Mad Dogs & Englishmen

Joe Cocker didn’t want to hit the road in 1970, but a tour of the United States was put together on his behalf and he was directed to undertake it. He turned to Leon Russell to put the band together. Russell created an instrumental supergroup drawn from the Los Angeles studio scene. He compiled an assemblage of 21 musicians including three drummers, two percussionists, a horn section, and a ten-member backing chorus.

Excess was the order of the day, and not just in the instrumental order of battle. “Drugs, alcohol, love, jealousy, phenomenal talent and massive egos,” to quote J.P. Bean’s liner notes, also factored in to the equation. Somebody with a sense of humor thought to call the assemblage Mad Dogs & Englishmen, in tribute to the great Noel Coward song. The 1970 album documents the launch of the tour that March at the Fillmore East in New York. Cocker and Russell did not part from the tour as friends.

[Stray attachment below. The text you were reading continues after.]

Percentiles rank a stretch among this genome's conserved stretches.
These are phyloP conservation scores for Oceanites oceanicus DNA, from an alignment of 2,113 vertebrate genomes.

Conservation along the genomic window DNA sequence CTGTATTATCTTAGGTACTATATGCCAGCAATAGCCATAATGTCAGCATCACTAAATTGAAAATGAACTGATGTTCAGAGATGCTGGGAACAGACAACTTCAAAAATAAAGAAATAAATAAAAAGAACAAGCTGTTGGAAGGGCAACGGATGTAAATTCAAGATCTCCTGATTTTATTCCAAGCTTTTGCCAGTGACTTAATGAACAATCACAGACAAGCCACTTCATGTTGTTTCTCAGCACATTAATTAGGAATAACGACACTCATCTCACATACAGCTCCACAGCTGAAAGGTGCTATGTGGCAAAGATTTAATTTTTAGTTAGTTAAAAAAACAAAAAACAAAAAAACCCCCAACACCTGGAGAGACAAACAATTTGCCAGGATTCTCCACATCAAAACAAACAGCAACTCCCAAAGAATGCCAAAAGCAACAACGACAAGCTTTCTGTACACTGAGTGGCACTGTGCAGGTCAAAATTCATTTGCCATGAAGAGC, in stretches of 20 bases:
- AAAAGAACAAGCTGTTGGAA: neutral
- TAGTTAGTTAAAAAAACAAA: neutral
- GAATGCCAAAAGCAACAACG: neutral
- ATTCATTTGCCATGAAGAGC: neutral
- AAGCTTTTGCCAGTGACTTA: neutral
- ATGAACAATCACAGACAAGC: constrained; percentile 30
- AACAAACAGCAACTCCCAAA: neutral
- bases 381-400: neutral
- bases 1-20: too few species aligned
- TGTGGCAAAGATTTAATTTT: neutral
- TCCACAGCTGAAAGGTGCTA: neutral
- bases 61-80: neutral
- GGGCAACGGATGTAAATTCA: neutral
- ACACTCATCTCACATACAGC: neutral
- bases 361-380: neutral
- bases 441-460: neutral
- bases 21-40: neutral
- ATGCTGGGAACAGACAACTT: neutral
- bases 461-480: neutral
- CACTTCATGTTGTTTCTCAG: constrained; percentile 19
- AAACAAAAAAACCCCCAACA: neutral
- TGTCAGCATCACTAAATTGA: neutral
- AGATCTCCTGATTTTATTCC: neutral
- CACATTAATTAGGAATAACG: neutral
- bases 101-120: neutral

Today Cocker defies the odds and turns 67. In the video below, the Mad Dogs & Englishmen assemblage backs Cocker on “The Letter,” the Wayne Carson Thompson song that producer Dan Penn and the Box Tops turned into a hit in 1967. Cocker demonstrates how the song should be sung. Russell demonstrates how to smoke and play killer rock piano at the same time. It’s a great three-minute ride.

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